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Kleyn and Aleksandrovich v Russia

3 May 2012

Forum: European Court of Human Rights
ERRC role: Representative
Status: Implementation

The case concerns the death in 2002 of Fatsima Aleksandrovich after she jumped out of a second-floor window in a police station where she was being held on suspicion of pick-pocketing.

Ms Aleksandrovich was arrested on a bus in Pskov and taken to the local police station for questioning. About two and half hours later her unconscious body was found in the police station courtyard. She was taken to hospital in a coma and died four days later. The autopsy report concluded that she had died of cerebral trauma and numerous other injuries to her body. The report also noted scratches on her left wrist and right knee.

According to the Government, Ms Aleksandrovich had jumped from a toilet window in order to escape.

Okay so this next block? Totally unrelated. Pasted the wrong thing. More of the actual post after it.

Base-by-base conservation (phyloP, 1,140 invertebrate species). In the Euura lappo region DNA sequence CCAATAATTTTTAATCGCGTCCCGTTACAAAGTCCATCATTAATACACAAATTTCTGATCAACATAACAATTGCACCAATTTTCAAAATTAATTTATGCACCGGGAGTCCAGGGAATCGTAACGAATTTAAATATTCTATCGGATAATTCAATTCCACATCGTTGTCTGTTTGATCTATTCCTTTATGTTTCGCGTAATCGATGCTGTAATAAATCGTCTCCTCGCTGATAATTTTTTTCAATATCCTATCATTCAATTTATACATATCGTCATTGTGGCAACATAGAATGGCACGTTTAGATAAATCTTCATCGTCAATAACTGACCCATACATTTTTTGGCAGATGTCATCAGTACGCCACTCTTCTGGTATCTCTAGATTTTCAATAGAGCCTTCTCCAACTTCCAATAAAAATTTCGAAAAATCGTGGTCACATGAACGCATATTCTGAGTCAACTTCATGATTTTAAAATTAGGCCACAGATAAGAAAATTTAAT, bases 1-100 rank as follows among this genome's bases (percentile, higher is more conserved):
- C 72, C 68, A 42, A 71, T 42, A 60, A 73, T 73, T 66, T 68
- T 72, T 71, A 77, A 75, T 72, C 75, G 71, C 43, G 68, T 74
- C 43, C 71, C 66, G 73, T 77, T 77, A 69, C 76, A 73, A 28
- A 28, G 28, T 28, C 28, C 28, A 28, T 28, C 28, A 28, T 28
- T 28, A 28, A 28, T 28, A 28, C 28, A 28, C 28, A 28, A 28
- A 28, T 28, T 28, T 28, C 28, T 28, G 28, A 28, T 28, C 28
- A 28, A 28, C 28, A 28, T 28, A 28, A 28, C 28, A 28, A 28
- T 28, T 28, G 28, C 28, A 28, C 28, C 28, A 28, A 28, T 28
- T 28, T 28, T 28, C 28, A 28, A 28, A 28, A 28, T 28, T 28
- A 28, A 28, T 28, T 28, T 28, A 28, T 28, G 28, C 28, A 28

Relying in particular on Article 2 (right to life), the applicants alleged that Ms Aleksandrovich had died as a result of ill-treatment in police custody and that her unconscious body had been placed in the police courtyard to make it look like she had tried to escape from the toilet window.

The Court reiterated that anyone held in custody was particularly vulnerable and the authorities were therefore obliged to account for the way in which they were treated. In this case, there was no serious evidence to support the allegation that anyone had intentionally taken Ms Aleksandrovich's life. There had therefore been no violation of the substantive limb of Article 2.

The Court went on to find that due to an inadequate legal framework and failure to ensure the effective participation of Ms Aleksandrovich's next of kin in any form of criminal proceedings, the Russian authorities had not taken all reasonable steps to determine the circumstances in which she had died.

The Court also pointed out that no criminal investigation into Ms Aleksandrovich's death had ever been launched. The authorities refused to open an investigation on at least four occasions and the domestic courts even admitted that, on that account, her partner's access to justice had been breached.  There was therefore a breach of the procedural limb of Article 2.

Case documents:

  • Judgment of the case of Kleyn and Aleksandrovich v Russia (in English)
  • ERRC application to the European Court of Human Rights

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